Self-Publishing has Changed the Industry—Not Always in a Good Way by Cassiel Knight

Many sing the praises of self-publishing. I’m one of them because I love that authors now have more freedoms and opportunities than before. However, in my role as an editor with several publishing houses and viewing things from that side of the industry, I’ve learned that self-publishing has created unrealistic expectations among authors. It’s been eye-opening, sad and frustrating.

Let me explain.

Self-publishing “gurus” (and you all know who they are) have touted self-publishing as the end of commercial publishing as it has stood for centuries. Um, sorry, not going to happen. More importantly, that attitude is actually proving to be a detriment for some authors.

On a publisher board recently, but not the first time this has come up, publishers were venting about authors who view the house contract as something they can change at their whim just because self-published gurus and author watch-dog forums say so. I’m not talking about changing things like royalty percentages, release dates or unfriendly author clauses which actually make sense to negotiate. I’m talking about things like removing rights of first refusal, the ability to “shop” around the book while it’s at one house (Really?) or any number of nitpicking things.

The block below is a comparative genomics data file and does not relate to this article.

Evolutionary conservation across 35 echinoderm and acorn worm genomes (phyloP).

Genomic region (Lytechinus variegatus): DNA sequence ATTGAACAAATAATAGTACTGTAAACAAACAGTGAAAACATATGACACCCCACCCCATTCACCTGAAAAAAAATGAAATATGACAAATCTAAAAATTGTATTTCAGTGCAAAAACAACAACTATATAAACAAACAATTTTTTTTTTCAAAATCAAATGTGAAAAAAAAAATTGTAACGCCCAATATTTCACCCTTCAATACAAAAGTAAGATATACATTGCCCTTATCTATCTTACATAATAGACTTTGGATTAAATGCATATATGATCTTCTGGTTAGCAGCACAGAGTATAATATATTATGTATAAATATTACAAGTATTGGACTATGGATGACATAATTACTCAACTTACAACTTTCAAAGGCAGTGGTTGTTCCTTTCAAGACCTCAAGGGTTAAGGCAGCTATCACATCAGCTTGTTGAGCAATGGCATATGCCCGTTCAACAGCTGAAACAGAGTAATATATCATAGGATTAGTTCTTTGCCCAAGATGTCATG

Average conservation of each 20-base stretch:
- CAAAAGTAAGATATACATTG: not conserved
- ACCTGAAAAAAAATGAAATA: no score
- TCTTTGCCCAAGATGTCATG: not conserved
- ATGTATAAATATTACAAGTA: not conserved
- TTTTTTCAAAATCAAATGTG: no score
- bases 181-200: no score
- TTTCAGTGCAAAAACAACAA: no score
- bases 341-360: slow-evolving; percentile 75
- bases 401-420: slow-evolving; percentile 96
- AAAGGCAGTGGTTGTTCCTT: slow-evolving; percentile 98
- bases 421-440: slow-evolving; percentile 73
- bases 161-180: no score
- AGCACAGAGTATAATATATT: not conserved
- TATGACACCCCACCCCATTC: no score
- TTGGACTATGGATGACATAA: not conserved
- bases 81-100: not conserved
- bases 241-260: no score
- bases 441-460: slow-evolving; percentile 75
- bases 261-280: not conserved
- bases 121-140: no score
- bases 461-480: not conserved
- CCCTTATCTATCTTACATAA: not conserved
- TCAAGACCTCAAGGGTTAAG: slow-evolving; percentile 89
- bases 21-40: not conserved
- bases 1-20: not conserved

One can argue in favor of these and my argument against is for another blog post. <grin>

Bottom line is most publishers work hard, and pay for attorney support, to come up with a contract that protects the house and is also good for authors. As such, many are not negotiable and why should they be?

Dear authors, a commercial publishing contract is NOT a self-publishing contract! Trying to squeeze it into one is just plain ridiculous.

The publishing contracts I’ve seen and signed are more than fair. Are they perfect? No. There’s some things I would have liked to change – get more copies, sooner releases, etc. Did I ask for them? No, because overall, the contract was fair and realistic.

Here’s the thing and this may be harsh – don’t like the publishing contract? Don’t submit to a house. It’s a simple as that. Think you can do it better by self-publishing then go, do it. Believe me, there’s enough authors out there who get it – who want to work with a publisher.